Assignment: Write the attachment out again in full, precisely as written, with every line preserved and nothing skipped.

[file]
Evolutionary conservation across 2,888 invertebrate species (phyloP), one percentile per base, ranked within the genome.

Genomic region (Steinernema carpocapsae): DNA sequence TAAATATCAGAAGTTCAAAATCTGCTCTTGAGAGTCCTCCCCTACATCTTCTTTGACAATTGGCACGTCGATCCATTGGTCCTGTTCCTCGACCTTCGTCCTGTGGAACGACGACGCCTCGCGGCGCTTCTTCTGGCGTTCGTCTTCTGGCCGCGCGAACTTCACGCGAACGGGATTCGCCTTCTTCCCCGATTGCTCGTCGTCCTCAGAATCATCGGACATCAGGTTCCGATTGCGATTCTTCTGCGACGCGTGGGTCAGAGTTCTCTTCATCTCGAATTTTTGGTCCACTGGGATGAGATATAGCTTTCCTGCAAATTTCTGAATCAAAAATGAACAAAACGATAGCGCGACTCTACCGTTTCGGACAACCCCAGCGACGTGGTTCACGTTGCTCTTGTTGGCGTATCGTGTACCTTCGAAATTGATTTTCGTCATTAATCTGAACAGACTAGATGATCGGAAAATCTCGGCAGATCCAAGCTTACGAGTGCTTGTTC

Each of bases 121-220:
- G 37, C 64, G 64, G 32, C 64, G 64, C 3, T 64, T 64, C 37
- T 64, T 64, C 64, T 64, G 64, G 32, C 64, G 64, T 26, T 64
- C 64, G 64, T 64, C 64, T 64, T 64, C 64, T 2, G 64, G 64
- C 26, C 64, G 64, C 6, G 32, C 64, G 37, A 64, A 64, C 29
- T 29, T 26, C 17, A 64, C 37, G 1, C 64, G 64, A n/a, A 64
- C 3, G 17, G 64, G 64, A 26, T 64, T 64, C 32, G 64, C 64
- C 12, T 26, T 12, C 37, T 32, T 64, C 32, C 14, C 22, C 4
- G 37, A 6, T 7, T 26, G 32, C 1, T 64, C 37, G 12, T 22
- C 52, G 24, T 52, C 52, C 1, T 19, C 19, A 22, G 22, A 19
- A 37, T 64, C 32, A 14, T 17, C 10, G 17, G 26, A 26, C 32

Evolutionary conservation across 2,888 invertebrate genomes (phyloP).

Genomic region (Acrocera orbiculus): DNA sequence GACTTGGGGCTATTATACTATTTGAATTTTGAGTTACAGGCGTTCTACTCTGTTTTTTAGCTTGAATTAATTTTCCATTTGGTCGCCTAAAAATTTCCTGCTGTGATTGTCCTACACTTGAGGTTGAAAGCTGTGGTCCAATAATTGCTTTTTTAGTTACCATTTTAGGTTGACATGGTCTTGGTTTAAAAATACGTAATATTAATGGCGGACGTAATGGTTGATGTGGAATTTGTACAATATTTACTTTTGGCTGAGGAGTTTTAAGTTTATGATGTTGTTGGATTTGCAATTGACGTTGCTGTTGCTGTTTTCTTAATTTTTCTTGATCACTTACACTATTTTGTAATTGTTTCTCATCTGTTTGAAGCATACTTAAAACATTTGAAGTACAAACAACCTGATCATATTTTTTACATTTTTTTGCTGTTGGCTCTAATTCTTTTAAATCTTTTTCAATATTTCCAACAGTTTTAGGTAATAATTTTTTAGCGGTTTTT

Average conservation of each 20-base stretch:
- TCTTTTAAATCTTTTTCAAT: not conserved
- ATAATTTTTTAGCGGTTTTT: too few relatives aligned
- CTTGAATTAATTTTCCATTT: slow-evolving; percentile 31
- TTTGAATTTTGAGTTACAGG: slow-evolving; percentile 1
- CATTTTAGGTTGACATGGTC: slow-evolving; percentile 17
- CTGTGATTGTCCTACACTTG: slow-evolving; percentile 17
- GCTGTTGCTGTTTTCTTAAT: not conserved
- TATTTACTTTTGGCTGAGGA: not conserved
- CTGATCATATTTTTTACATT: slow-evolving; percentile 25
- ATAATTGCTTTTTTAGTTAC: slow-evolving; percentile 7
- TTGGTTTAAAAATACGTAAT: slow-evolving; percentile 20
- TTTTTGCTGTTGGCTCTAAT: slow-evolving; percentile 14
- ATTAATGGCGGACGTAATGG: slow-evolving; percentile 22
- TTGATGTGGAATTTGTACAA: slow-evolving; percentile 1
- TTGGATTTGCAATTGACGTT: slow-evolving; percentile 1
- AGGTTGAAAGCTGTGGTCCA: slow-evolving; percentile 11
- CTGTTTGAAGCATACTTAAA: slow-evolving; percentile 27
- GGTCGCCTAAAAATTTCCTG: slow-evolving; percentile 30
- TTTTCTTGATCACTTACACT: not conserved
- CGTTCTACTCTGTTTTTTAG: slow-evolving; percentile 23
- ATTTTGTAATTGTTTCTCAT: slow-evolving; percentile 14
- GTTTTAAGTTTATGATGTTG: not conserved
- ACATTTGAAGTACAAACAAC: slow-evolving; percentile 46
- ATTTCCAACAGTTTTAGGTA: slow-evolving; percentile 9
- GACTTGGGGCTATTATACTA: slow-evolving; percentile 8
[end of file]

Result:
Evolutionary conservation across 2,888 invertebrate species (phyloP), one percentile per base, ranked within the genome.

Genomic region (Steinernema carpocapsae): DNA sequence TAAATATCAGAAGTTCAAAATCTGCTCTTGAGAGTCCTCCCCTACATCTTCTTTGACAATTGGCACGTCGATCCATTGGTCCTGTTCCTCGACCTTCGTCCTGTGGAACGACGACGCCTCGCGGCGCTTCTTCTGGCGTTCGTCTTCTGGCCGCGCGAACTTCACGCGAACGGGATTCGCCTTCTTCCCCGATTGCTCGTCGTCCTCAGAATCATCGGACATCAGGTTCCGATTGCGATTCTTCTGCGACGCGTGGGTCAGAGTTCTCTTCATCTCGAATTTTTGGTCCACTGGGATGAGATATAGCTTTCCTGCAAATTTCTGAATCAAAAATGAACAAAACGATAGCGCGACTCTACCGTTTCGGACAACCCCAGCGACGTGGTTCACGTTGCTCTTGTTGGCGTATCGTGTACCTTCGAAATTGATTTTCGTCATTAATCTGAACAGACTAGATGATCGGAAAATCTCGGCAGATCCAAGCTTACGAGTGCTTGTTC

Each of bases 121-220:
- G 37, C 64, G 64, G 32, C 64, G 64, C 3, T 64, T 64, C 37
- T 64, T 64, C 64, T 64, G 64, G 32, C 64, G 64, T 26, T 64
- C 64, G 64, T 64, C 64, T 64, T 64, C 64, T 2, G 64, G 64
- C 26, C 64, G 64, C 6, G 32, C 64, G 37, A 64, A 64, C 29
- T 29, T 26, C 17, A 64, C 37, G 1, C 64, G 64, A n/a, A 64
- C 3, G 17, G 64, G 64, A 26, T 64, T 64, C 32, G 64, C 64
- C 12, T 26, T 12, C 37, T 32, T 64, C 32, C 14, C 22, C 4
- G 37, A 6, T 7, T 26, G 32, C 1, T 64, C 37, G 12, T 22
- C 52, G 24, T 52, C 52, C 1, T 19, C 19, A 22, G 22, A 19
- A 37, T 64, C 32, A 14, T 17, C 10, G 17, G 26, A 26, C 32

Evolutionary conservation across 2,888 invertebrate genomes (phyloP).

Genomic region (Acrocera orbiculus): DNA sequence GACTTGGGGCTATTATACTATTTGAATTTTGAGTTACAGGCGTTCTACTCTGTTTTTTAGCTTGAATTAATTTTCCATTTGGTCGCCTAAAAATTTCCTGCTGTGATTGTCCTACACTTGAGGTTGAAAGCTGTGGTCCAATAATTGCTTTTTTAGTTACCATTTTAGGTTGACATGGTCTTGGTTTAAAAATACGTAATATTAATGGCGGACGTAATGGTTGATGTGGAATTTGTACAATATTTACTTTTGGCTGAGGAGTTTTAAGTTTATGATGTTGTTGGATTTGCAATTGACGTTGCTGTTGCTGTTTTCTTAATTTTTCTTGATCACTTACACTATTTTGTAATTGTTTCTCATCTGTTTGAAGCATACTTAAAACATTTGAAGTACAAACAACCTGATCATATTTTTTACATTTTTTTGCTGTTGGCTCTAATTCTTTTAAATCTTTTTCAATATTTCCAACAGTTTTAGGTAATAATTTTTTAGCGGTTTTT

Average conservation of each 20-base stretch:
- TCTTTTAAATCTTTTTCAAT: not conserved
- ATAATTTTTTAGCGGTTTTT: too few relatives aligned
- CTTGAATTAATTTTCCATTT: slow-evolving; percentile 31
- TTTGAATTTTGAGTTACAGG: slow-evolving; percentile 1
- CATTTTAGGTTGACATGGTC: slow-evolving; percentile 17
- CTGTGATTGTCCTACACTTG: slow-evolving; percentile 17
- GCTGTTGCTGTTTTCTTAAT: not conserved
- TATTTACTTTTGGCTGAGGA: not conserved
- CTGATCATATTTTTTACATT: slow-evolving; percentile 25
- ATAATTGCTTTTTTAGTTAC: slow-evolving; percentile 7
- TTGGTTTAAAAATACGTAAT: slow-evolving; percentile 20
- TTTTTGCTGTTGGCTCTAAT: slow-evolving; percentile 14
- ATTAATGGCGGACGTAATGG: slow-evolving; percentile 22
- TTGATGTGGAATTTGTACAA: slow-evolving; percentile 1
- TTGGATTTGCAATTGACGTT: slow-evolving; percentile 1
- AGGTTGAAAGCTGTGGTCCA: slow-evolving; percentile 11
- CTGTTTGAAGCATACTTAAA: slow-evolving; percentile 27
- GGTCGCCTAAAAATTTCCTG: slow-evolving; percentile 30
- TTTTCTTGATCACTTACACT: not conserved
- CGTTCTACTCTGTTTTTTAG: slow-evolving; percentile 23
- ATTTTGTAATTGTTTCTCAT: slow-evolving; percentile 14
- GTTTTAAGTTTATGATGTTG: not conserved
- ACATTTGAAGTACAAACAAC: slow-evolving; percentile 46
- ATTTCCAACAGTTTTAGGTA: slow-evolving; percentile 9
- GACTTGGGGCTATTATACTA: slow-evolving; percentile 8